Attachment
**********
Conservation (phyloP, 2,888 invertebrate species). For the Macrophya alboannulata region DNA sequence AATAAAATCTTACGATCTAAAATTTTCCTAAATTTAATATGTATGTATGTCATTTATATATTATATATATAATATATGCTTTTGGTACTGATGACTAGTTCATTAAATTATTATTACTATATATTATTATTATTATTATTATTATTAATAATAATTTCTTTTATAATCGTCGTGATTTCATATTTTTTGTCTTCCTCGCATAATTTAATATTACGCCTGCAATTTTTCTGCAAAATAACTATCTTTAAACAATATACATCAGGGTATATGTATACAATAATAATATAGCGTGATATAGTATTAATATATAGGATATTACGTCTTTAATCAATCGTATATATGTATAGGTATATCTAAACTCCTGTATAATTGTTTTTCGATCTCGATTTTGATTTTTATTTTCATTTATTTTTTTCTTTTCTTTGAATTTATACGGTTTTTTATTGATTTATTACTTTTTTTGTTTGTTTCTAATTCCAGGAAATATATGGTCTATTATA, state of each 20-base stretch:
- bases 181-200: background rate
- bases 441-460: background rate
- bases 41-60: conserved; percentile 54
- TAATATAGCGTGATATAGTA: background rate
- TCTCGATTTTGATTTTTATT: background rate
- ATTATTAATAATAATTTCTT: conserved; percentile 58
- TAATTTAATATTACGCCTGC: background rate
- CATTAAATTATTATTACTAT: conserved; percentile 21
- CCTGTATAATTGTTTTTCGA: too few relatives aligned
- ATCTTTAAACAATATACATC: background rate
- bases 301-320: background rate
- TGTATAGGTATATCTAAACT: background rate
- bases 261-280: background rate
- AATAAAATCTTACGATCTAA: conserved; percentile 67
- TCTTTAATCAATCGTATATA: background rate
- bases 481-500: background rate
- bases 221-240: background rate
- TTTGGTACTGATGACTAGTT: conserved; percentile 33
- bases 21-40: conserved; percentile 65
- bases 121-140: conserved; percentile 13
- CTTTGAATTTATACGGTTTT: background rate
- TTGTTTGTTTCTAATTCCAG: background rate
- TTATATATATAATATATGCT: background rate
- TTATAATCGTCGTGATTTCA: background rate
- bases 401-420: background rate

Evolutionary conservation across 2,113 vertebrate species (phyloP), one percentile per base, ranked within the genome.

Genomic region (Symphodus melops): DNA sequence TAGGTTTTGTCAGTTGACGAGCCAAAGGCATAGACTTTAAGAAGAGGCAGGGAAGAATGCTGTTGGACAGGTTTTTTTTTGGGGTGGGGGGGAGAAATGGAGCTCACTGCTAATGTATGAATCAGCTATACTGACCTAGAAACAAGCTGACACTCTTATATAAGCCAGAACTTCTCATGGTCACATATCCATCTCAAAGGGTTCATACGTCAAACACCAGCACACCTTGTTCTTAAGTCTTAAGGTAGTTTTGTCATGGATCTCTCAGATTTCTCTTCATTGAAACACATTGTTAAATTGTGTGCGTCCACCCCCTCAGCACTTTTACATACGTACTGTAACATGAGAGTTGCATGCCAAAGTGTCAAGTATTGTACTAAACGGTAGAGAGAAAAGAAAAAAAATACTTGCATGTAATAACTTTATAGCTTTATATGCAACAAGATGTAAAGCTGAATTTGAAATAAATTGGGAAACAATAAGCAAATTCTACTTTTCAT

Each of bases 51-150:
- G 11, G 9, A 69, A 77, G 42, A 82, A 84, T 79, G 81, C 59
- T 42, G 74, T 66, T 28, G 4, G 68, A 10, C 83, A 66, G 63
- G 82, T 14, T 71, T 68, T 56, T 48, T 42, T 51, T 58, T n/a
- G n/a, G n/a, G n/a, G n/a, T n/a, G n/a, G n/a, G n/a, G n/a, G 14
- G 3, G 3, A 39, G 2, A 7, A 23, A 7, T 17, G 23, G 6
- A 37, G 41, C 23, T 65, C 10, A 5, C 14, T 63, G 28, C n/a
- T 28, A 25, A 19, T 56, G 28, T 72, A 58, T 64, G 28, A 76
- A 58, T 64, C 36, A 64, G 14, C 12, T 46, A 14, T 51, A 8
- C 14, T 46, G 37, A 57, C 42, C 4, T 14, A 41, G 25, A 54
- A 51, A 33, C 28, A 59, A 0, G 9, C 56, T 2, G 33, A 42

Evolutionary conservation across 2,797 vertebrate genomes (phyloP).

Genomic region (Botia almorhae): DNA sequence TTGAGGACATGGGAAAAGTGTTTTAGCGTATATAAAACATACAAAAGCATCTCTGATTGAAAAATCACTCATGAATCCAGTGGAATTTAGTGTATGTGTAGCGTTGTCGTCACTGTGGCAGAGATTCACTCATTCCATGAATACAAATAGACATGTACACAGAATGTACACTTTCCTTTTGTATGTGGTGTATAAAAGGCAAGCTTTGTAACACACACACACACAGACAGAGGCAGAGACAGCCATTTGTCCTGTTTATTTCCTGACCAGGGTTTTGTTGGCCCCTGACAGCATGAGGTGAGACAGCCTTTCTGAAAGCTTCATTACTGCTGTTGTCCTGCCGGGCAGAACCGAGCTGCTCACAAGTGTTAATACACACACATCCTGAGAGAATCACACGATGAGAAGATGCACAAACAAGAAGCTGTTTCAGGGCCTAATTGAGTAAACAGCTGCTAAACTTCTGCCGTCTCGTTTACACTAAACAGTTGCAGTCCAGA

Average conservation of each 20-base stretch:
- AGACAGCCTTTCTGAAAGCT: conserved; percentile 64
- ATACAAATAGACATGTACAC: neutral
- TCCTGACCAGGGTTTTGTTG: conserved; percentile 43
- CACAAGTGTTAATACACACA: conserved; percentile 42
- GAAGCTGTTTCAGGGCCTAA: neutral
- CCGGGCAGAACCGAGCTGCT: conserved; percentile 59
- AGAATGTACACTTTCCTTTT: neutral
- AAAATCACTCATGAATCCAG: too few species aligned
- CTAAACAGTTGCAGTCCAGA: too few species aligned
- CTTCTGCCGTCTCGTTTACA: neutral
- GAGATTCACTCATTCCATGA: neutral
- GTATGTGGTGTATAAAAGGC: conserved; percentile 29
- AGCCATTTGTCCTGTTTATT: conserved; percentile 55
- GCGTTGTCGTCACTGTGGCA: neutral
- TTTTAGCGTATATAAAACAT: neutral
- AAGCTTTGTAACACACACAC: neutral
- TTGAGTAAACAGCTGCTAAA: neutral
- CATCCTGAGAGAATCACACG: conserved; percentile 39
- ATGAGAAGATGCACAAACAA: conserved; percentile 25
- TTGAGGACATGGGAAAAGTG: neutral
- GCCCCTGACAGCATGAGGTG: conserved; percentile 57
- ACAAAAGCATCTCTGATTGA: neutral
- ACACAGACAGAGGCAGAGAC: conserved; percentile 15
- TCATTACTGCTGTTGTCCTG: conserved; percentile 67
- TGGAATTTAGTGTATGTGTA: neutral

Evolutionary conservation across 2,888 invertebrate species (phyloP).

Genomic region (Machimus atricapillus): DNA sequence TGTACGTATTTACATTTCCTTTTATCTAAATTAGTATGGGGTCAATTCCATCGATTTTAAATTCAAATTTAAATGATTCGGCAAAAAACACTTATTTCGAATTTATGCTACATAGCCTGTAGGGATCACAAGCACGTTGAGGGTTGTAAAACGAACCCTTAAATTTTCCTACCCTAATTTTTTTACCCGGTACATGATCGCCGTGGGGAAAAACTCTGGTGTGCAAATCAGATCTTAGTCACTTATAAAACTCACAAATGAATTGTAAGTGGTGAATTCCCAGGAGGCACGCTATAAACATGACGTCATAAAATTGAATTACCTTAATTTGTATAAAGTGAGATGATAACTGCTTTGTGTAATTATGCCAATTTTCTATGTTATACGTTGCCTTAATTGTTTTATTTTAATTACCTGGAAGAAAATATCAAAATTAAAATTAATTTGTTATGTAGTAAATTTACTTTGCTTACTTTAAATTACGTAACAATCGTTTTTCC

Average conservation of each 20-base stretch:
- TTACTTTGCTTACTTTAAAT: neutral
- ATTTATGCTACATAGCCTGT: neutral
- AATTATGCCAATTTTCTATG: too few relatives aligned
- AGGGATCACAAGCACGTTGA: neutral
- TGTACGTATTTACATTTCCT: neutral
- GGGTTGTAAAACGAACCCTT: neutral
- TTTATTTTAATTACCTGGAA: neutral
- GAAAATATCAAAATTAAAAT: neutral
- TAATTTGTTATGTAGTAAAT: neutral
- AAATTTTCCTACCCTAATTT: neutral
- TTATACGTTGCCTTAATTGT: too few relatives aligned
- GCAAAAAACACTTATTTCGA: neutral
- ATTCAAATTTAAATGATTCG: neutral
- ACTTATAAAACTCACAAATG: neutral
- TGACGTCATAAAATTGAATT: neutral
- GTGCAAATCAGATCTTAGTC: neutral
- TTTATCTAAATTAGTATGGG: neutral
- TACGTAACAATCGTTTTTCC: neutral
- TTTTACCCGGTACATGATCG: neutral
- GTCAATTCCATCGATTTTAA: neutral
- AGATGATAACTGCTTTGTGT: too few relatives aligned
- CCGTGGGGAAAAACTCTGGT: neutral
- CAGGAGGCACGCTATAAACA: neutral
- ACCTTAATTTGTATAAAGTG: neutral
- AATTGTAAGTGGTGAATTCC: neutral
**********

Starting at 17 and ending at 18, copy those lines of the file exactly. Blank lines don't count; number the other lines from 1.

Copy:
- bases 481-500: background rate
- bases 221-240: background rate